• This is a very very early test and it looks like it. Nothing is “wrong” with it, per se, but there is nothing great about it either. I was lucky that I worked with good photographers pretty much off the bat so the photograph is technically good (crisp, well lit, etc.). This particular photographer did have an affinity for shooting in front of the same red brick wall for EVERY shot so I suppose this is one of the lucky exceptions to that rule. LOL. Makeup-wise, the makeup is OK but the brows need work. In my early tests I didn’t pay enough attention to the hair. This particular shot of the model was not flattering (although others in this same shoot were better). It’s just an “eh” image overall.

makeup to go blog makeup los angeles makeup san francisco © M. Kless makeup by tania d russell testing
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…a VERY early test shoot…© M. Kless

• Early “fashion” test. The problem is the fashion. Those clothes were dated 5 minutes after the shoot was finished. Also I once again did not pay enough attention to hair. Makeup is pretty good, at least from a distance. As this is a long shot you can’t really see the detail of the makeup work…

makeup to go blog makeup los angeles makeup san francisco © V. Moller test makeup by tania d. russell testing
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Early “fashion” test. © V. Moller

• Presumably this was supposed to be edgy, but who knows WHAT I was thinking. The makeup actually is not bad at all, but that shirt is RiDICULOUS. Had I just pulled her hair back with bare shoulders this could have been a nice beauty shot. Instead it is ridiculous…

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An early attempt at “edgy”… © R M Jones

• This was probably my first really good test. All elements – photography, makeup, hair, model and styling – came together and produced an image that served my portfolio for years…

makeup to go blog makeup los angeles makeup san francisco ©d brooks makeup tania d russell testing
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…probably my first really good test. © D. Brooks

• A test I did last year. Quite a difference, no? My tests nowdays blend seemlessly into my book and no one can tell if it’s a test/editorial/catalog or advertising or what unless I tell them. This is what you ultimately want from your tests…

makeup to go blog makeup los angeles makeup san francisco ©N Horne makeup hair by tania d russell testing
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A recent test shoot…

Resources for this Section:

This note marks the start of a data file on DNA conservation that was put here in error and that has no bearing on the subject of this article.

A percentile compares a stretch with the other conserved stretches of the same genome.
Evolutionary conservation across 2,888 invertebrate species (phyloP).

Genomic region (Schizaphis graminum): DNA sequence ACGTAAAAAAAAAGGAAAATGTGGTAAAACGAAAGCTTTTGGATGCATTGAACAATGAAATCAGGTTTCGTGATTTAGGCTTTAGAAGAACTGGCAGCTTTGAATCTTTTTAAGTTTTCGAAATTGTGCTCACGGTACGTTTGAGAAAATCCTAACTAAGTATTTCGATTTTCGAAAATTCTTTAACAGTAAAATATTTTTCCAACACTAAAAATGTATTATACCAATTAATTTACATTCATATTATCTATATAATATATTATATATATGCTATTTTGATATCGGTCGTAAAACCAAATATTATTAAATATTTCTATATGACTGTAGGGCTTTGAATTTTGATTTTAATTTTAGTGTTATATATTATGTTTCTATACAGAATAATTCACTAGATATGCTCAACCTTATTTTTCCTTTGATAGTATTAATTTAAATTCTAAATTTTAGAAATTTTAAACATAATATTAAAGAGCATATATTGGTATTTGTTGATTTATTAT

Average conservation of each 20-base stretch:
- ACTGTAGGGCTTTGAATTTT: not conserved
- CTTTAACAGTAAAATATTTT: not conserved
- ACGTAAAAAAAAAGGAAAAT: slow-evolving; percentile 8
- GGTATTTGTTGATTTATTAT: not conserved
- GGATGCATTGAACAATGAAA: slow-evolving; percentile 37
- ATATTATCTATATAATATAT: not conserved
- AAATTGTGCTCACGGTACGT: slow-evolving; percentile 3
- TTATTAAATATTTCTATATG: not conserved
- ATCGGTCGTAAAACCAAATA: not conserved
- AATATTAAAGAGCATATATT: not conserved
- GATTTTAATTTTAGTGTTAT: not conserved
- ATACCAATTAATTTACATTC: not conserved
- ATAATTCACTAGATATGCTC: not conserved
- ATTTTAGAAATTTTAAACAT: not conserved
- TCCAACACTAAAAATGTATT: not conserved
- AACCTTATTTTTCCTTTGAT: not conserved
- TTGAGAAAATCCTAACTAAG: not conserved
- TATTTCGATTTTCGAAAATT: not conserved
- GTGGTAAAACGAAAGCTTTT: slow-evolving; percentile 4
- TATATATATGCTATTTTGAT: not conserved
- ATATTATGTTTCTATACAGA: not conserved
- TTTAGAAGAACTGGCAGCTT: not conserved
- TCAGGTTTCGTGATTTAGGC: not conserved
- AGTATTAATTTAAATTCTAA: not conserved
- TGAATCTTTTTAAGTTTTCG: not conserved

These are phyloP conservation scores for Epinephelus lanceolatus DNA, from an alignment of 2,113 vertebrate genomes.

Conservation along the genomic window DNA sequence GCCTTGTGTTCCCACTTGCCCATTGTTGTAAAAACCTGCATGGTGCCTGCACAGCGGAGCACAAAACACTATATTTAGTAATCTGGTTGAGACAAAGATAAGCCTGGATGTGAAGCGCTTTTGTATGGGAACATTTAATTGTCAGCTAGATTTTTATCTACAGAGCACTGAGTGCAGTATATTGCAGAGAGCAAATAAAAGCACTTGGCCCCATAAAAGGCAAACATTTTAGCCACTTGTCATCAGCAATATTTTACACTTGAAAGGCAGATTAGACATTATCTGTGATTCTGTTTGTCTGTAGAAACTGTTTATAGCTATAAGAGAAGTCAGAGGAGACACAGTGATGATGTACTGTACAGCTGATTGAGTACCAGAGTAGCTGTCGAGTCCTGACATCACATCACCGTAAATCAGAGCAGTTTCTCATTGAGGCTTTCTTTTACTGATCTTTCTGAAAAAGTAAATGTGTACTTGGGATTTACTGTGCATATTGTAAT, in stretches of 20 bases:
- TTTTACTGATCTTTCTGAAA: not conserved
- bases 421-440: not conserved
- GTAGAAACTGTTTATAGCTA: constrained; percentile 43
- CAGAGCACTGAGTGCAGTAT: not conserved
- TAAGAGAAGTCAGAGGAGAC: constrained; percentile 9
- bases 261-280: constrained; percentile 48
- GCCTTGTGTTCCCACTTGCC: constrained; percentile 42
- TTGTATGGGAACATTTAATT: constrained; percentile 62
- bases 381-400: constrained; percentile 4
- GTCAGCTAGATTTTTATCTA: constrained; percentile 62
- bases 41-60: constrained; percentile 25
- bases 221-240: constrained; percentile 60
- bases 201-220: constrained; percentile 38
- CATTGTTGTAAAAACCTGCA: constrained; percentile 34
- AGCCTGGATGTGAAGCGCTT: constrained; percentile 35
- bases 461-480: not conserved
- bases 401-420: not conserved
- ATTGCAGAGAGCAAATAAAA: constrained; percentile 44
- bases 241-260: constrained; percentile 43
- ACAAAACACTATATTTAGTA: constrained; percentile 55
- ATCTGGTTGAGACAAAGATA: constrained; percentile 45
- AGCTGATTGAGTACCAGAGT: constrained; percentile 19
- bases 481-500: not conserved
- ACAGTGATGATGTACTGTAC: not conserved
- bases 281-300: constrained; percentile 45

Both of the following really cover the A – Z of becoming a professional, working makeup artist and include strong chapters on testing and building a portfolio.

Crystal Wright’s Hair Makeup & Fashion Styling Career Guide, 5th Edition

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Please go buy the Hair, Makeup and Wardrobe Career Guide written by Crystal A. Wright. There have been complaints in the past about slowness in sending out the books. She’s a micro-publisher and sometimes the timeline depends on her production schedule. If you have to wait, Wait. It WILL be worth it (and apparently her shipping problems ended in 2010 and she now has plenty of books in stock). Crystal has been a personal mentor to me and to a lot of us out here, and back when she published the first edition of The Guide there was almost NO information on how to go about becoming a makeup/hair/wardrobe artist on the print/agency side of the business. Almost all the info there was pertained more to the film/tv/union aspect, which is completely different. As a former agency owner (the Crystal Agency) her book gives great insight on becoming a Working Makeup Artist, Hair Stylist or Wardrobe Stylist from the viewpoint of a person whose job it was to get folks like us hired.

Shortcuts to a Successful Career As a Hairstylist or Make up Artist in the Fashion and Entertainment

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On the other side of the coin, Shortcuts is written by successful men’s groomer Diana Schmidtke. Her book is from the view point of a successful working artist and is filled with anecdotes of what it took to get where she is now. I have not personally read this book (I need to order it) but all the reviews I’ve read have been highly positive.

Next Installment: Basics of Marketing

Previous Installment: The Actual Portfolio

The “So You Wanna Be A Pro Artist” series is original content conceived and written by Tania D. Russell, all Copyrights reserved.

© 2010 – 2016, Tania. All rights reserved.